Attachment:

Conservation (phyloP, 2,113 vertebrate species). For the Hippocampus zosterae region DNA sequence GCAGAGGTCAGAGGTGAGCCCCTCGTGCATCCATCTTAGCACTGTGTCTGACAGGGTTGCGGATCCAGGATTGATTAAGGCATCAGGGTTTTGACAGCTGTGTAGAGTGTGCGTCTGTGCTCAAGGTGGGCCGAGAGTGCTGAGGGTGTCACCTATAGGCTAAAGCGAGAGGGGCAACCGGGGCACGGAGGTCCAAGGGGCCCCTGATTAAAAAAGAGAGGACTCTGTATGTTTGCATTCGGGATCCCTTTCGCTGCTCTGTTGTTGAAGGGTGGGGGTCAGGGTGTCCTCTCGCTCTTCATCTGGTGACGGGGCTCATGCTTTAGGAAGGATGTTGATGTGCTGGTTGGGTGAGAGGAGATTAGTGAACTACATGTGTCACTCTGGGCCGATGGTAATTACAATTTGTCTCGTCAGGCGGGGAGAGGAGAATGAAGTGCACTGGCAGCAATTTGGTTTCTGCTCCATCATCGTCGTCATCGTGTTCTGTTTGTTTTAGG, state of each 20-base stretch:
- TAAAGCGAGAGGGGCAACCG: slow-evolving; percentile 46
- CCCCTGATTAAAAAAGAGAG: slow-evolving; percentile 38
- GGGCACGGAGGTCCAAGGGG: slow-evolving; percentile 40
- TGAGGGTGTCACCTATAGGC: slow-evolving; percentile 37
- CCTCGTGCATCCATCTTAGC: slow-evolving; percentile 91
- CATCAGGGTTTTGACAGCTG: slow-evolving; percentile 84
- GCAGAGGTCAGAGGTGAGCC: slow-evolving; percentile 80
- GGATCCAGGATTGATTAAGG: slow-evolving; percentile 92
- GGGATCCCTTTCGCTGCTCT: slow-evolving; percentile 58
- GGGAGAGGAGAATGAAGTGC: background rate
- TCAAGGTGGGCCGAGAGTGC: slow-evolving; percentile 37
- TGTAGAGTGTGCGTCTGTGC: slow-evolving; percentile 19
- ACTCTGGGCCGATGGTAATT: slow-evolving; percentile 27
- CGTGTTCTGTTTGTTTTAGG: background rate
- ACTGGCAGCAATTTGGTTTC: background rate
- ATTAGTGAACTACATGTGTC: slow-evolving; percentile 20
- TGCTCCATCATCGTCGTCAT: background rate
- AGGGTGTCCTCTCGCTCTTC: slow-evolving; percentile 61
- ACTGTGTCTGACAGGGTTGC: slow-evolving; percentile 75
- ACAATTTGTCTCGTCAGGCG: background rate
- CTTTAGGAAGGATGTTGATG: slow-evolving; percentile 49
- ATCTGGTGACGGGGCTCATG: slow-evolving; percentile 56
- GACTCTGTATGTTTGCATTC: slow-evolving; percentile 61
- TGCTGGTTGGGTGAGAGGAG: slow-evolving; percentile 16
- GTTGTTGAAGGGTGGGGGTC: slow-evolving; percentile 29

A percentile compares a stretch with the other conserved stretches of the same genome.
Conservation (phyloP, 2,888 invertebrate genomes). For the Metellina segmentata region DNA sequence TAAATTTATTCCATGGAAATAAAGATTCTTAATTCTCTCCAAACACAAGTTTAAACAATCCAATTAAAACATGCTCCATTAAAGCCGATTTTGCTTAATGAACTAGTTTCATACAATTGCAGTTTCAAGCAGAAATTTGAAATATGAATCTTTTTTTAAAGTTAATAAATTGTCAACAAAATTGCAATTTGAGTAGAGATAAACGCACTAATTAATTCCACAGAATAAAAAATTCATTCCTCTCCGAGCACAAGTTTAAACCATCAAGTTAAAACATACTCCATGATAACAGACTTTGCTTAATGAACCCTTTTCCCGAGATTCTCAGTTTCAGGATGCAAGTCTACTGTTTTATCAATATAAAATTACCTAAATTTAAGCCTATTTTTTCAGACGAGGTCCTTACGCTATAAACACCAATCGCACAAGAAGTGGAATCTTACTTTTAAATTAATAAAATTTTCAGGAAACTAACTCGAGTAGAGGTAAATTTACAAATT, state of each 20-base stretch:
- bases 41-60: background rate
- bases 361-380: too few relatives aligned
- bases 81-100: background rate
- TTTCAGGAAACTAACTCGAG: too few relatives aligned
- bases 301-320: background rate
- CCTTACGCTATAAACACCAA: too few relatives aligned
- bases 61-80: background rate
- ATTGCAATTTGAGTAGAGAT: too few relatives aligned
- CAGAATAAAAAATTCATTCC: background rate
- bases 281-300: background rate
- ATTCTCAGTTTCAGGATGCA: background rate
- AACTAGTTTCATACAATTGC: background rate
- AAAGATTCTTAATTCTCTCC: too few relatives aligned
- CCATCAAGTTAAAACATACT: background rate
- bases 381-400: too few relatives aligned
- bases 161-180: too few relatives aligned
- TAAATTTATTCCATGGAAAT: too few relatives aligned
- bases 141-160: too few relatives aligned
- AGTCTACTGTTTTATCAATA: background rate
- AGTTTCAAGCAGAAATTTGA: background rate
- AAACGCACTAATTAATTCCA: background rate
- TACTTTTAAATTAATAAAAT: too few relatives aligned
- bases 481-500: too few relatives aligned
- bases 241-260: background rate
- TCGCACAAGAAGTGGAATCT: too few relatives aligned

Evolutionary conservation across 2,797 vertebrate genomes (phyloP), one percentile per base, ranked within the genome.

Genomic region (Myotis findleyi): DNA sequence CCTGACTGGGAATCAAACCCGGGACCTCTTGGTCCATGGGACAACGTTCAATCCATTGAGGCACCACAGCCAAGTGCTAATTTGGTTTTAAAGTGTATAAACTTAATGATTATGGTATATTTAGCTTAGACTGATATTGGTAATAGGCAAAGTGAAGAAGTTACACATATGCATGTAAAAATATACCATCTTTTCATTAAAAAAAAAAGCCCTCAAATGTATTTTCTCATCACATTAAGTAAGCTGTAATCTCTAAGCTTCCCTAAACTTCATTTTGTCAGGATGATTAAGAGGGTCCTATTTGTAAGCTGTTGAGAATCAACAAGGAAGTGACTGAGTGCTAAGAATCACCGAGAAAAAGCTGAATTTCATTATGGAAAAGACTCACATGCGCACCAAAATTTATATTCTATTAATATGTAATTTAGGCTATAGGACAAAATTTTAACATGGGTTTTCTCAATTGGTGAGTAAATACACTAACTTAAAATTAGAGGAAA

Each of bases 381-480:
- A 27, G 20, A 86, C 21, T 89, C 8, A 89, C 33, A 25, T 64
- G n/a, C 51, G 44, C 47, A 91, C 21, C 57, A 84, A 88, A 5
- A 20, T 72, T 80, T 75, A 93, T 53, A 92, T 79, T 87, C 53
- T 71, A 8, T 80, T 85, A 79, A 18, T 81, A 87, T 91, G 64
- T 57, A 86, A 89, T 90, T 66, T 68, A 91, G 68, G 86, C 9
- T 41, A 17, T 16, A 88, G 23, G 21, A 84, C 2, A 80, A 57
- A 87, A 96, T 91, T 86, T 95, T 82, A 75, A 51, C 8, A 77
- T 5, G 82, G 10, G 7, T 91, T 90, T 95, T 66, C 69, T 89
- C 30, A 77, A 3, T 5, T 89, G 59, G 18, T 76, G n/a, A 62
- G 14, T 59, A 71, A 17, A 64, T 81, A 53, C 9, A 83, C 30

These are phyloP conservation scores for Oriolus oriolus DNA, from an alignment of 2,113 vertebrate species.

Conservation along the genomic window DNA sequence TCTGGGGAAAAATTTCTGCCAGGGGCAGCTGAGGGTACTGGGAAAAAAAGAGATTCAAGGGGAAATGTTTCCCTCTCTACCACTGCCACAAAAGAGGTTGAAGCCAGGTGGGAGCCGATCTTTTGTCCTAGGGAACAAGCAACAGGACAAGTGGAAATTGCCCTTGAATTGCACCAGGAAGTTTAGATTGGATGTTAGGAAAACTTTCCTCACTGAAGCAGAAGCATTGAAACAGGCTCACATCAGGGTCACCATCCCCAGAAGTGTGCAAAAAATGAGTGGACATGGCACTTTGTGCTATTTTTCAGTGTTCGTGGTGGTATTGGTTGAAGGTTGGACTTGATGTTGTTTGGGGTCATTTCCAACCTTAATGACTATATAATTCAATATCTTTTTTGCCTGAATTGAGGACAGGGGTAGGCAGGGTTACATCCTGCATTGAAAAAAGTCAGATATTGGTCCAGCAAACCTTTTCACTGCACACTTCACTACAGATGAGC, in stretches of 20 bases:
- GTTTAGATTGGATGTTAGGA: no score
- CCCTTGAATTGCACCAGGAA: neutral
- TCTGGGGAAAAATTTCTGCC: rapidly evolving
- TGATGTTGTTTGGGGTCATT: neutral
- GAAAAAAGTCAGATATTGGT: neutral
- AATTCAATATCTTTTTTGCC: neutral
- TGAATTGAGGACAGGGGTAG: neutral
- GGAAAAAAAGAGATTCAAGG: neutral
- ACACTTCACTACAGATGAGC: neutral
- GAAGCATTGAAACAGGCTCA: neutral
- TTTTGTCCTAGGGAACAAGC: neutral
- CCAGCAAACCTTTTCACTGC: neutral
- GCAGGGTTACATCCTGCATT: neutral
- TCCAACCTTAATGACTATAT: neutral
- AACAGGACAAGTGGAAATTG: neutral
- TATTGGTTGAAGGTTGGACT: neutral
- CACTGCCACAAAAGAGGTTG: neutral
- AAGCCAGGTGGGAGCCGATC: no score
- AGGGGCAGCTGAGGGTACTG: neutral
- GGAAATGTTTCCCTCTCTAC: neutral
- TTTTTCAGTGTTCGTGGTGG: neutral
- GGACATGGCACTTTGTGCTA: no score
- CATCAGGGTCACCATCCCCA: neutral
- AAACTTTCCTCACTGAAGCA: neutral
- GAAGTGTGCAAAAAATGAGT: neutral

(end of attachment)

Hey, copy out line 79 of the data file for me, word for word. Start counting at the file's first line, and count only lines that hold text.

- TTTTGTCCTAGGGAACAAGC: neutral